All of Monroe County’s elected state officials approve of a recent resolution to add an amendment to the state constitution.

On Jan. 8, Tennessee House and Senate leaders introduced a resolution that would add Tennessee’s Right to Work law to the state constitution.

The right to work statute has been state law since 1947. It provides that workers cannot be hired or fired based on their membership in, affiliation with, resignation from, or refusal to join or affiliate with any labor union or employee organization.

If passed by the General Assembly in 2020, Senate Joint Resolution 648 would need to pass by a two-thirds majority during the 2021 or 2022 legislative session in order to appear on the ballot for a statewide referendum in November 2022.

The amendment would become part of the state constitution if adopted by a majority vote at that time.

State Rep. Mark Cochran (R-Englewood) said he is in favor of adding the statute to the state constitution.

“No one should ever be forced to join a union. Tennessee should be a right to work state and make us a destination for capitalism and entrepreneurship,” he said.

State Sen. Mike Bell (R-Riceville), who is one of the sponsors of the bill, also expressed his support for the change to the constitution.

“There is no better place than our state constitution to ensure that Tennessee remains a right to work state,” he said. “Tennessee workers should always have the freedom to make their own choices.”

Monroe County’s Vonore-based representative also voiced his approval for the potential amendment.

“Tennessee is the number one state in the nation for fiscal stability, the third most tax-friendly state and the number one state for small business growth, along with having a $1 billion state rainy day fund,” said State Rep. Lowell Russell (R-Vonore). “Being a right to work state contributed to these accomplishments. This amendment will ensure future business and economic growth.”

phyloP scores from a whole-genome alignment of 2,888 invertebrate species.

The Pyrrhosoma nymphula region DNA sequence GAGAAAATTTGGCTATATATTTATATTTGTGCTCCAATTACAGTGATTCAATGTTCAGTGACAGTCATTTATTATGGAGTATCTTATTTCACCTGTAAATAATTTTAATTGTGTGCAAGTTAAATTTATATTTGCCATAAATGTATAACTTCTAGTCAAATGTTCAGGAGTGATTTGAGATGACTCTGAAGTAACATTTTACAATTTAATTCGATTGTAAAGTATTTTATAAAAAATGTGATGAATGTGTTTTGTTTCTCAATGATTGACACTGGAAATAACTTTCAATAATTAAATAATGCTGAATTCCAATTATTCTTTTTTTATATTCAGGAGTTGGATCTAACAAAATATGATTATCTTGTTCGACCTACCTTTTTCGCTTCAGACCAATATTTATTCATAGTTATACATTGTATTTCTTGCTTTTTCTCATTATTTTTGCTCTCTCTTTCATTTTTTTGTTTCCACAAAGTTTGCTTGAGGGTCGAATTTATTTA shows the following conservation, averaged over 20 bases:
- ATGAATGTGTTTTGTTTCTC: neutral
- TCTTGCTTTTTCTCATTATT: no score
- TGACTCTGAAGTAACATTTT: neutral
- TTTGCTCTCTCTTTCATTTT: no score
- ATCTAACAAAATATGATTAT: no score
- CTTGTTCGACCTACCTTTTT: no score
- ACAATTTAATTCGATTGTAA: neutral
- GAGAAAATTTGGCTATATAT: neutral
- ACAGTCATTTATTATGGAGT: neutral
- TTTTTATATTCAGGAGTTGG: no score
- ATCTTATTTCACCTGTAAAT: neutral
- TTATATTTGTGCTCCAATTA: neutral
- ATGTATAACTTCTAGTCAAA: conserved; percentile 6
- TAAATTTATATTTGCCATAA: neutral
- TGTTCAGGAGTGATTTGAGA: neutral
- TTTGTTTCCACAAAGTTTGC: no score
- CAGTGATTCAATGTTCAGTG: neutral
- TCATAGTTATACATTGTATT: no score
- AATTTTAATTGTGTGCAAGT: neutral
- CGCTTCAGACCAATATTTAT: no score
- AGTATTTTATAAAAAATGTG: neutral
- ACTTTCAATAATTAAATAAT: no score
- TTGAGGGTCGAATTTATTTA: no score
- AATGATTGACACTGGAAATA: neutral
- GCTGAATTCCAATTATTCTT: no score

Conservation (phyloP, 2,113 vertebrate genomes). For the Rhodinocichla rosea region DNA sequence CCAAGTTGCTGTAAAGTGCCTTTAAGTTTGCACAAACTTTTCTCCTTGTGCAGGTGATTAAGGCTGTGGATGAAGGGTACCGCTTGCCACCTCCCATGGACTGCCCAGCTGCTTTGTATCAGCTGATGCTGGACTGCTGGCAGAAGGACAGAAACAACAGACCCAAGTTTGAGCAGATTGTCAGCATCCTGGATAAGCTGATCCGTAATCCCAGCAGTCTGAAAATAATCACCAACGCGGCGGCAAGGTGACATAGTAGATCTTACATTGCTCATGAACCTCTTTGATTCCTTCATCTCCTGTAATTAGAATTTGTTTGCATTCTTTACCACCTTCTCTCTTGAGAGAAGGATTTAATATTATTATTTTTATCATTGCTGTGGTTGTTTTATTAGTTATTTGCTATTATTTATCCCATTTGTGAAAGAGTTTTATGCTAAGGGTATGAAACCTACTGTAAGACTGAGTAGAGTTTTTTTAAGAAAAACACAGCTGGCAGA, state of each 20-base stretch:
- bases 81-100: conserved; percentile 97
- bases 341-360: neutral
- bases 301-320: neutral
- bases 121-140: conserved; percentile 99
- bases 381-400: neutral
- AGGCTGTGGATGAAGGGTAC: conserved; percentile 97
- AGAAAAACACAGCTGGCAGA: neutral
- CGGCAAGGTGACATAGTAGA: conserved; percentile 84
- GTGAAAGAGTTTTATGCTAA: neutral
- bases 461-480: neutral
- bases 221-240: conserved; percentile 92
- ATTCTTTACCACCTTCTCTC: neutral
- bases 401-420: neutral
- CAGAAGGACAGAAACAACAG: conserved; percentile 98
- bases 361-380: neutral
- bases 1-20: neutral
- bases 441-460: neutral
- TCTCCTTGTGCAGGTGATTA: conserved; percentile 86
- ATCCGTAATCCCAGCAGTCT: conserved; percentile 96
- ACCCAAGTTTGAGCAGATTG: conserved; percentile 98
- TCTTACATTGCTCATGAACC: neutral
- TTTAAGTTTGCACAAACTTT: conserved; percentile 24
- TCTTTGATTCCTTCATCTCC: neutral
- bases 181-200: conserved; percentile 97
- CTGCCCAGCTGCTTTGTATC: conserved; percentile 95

Twenty-seven other states have right to work laws and nine of those have passed constitutional amendments, including neighboring states Arkansas, Mississippi and Alabama. The Alabama amendment passed most recently in 2016.

Another neighbor, Virginia, is presently considering repealing its right to work statutes.

The Tennessee bill was introduced on Jan. 8 by State Sen. Brian Kelsey (R-Germantown) and was referred to the Senate Judiciary Committee on Jan. 16.

Other sponsors of the bill in the Senate include Lt. Gov. Randy McNally (R-Oak Ridge); Senate Majority Leader Jack Johnson (R-Franklin); Senate Republican Caucus Chairman Ken Yager (R-Kingston); Finance, Ways, and Means Committee Chairman Bo Watson (R-Hixson); and Commerce and Labor Committee Chairman Paul Bailey (R-Sparta).

The sponsors of the House version of the bill include Insurance Committee Chairman Robin Smith (R-Hixson); Speaker Cameron Sexton (R-Crossville); House Majority Leader William Lamberth (R-Portland); Finance, Ways, and Means Committee Chairman Susan Lynn (R-Mt. Juliet); Government Operations Committee Chairman Martin Daniel (R-Knoxville); Health Committee Chairman Bryan Terry (R-Murfreesboro); Judiciary Committee Chairman Michael Curcio (R-Dickson); and Commerce Committee Chairman Timothy Hill (R-Blountville).

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